The Best ‘Grinch’ Change From the Book is About the Dog
Max is more of a sidekick and less of a slave.
You might remember Max from the original 1966 TV special, How the Grinch Stole Christmas. He had the saddest puppy dog eyes ever drawn on an animated character. This poor dog didn’t want to help his master ruin Christmas… or even really be there at all. You can judge the character of a person (or furry, green Dr. Seuss creation) based on how he treats his pets. The Grinch doesn’t really interact with anyone else until he comes across Cindy Lou Who, so it was key that Dr. Seuss show everyone how dastardly the Grinch really was with his treatment of Max.
In the newest iteration of The Grinch — out this weekend — Max is no longer the unwilling sidekick, but a pretty happy canine companion. This is a great change that makes the Grinch more sympathetic, which is what this 2018 film is trying to do, and adds depth to both of those iconic characters.
Max still remains subservient to the Grinch. The Grinch rings the bell, signaling that Max’s duties have to begin. Max is required to bring him his morning coffee and help his master get ready. Think about a loyal, yet slightly sassy English butler’s relationship to his boss. That’s the best way to describe this relationship.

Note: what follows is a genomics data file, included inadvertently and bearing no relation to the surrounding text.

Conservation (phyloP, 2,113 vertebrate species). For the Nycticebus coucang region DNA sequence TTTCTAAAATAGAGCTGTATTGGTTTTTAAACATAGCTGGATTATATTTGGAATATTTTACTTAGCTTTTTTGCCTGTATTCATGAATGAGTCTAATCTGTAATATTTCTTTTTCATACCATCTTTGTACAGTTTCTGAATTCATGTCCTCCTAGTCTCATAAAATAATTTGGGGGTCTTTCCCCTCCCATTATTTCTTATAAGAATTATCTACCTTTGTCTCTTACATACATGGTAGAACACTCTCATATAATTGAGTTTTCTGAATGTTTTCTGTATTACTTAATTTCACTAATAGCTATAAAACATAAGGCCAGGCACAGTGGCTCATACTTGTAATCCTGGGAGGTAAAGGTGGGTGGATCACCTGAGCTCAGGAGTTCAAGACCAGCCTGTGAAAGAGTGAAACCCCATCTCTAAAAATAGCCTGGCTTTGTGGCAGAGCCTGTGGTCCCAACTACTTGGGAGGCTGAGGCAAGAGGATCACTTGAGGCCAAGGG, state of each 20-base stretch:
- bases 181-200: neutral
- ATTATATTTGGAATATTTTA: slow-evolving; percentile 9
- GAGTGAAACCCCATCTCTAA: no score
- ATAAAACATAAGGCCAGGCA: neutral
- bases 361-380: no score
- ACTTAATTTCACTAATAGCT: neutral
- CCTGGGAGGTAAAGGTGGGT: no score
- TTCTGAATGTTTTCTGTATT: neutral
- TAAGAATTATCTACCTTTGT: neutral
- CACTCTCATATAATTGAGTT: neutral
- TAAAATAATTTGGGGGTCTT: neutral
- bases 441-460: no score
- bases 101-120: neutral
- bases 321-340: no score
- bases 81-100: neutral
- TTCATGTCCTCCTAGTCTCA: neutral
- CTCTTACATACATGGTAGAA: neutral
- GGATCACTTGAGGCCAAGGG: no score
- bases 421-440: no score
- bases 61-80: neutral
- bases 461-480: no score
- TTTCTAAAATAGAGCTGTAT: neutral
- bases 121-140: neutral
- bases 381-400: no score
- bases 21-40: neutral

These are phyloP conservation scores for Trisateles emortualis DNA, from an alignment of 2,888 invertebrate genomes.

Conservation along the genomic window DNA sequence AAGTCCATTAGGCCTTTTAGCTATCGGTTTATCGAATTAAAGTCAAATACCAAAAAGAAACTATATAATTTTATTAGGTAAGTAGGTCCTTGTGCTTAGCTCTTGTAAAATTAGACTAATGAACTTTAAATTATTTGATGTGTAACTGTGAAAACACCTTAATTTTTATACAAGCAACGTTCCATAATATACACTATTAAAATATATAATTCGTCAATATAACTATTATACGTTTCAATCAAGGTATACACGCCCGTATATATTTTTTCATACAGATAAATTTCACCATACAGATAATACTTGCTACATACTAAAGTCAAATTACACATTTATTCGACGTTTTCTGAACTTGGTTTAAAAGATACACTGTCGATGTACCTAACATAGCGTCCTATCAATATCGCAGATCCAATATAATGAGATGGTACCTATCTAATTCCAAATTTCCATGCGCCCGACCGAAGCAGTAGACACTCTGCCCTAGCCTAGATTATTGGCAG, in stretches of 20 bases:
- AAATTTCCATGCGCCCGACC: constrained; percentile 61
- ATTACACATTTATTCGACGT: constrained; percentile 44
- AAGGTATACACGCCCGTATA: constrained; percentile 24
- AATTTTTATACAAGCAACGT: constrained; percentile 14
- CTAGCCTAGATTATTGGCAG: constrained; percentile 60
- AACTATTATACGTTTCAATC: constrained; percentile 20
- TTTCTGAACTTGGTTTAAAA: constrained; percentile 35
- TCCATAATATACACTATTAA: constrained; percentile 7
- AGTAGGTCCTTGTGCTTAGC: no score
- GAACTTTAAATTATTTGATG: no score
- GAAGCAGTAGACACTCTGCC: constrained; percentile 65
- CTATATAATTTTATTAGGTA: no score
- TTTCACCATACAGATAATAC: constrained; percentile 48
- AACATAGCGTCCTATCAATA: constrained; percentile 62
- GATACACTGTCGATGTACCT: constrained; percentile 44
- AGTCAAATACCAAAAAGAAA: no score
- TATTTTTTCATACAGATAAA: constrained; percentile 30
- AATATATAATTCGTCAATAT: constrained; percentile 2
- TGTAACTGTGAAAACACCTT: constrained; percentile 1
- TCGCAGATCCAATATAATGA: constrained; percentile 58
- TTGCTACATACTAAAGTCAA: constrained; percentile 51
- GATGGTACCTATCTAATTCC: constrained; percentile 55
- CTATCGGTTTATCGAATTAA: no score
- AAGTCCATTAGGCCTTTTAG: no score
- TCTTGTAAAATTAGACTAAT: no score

This dog also has his own agenda. He wants to ride in a car with his tongue out, like any good boy, and sleep at the foot of the Grinch’s bed instead of his dog bed. Max doesn’t talk like the dog from Up, but he communicates with the Grinch through facial expressions. He mirrors what most dog-human relationships are like, except that this dog can play chess. This dog even pouts when the Grinch has wronged him, and the Grinch has to apologize.
Sure, the Grinch is mischievous and grumpy, but he’s got this dog that he says sorry too, in the same way, that most people do. He can’t be that evil. He isn’t trying to make a coat out of him like Cruella De Vil was with the dalmatians.
The strange banter between the Grinch and Max makes the movie more enjoyable, and there’s an emotional payoff near the end of the film. There’s just something about a cute human-and-dog friendship that makes your heart grow three times in size.
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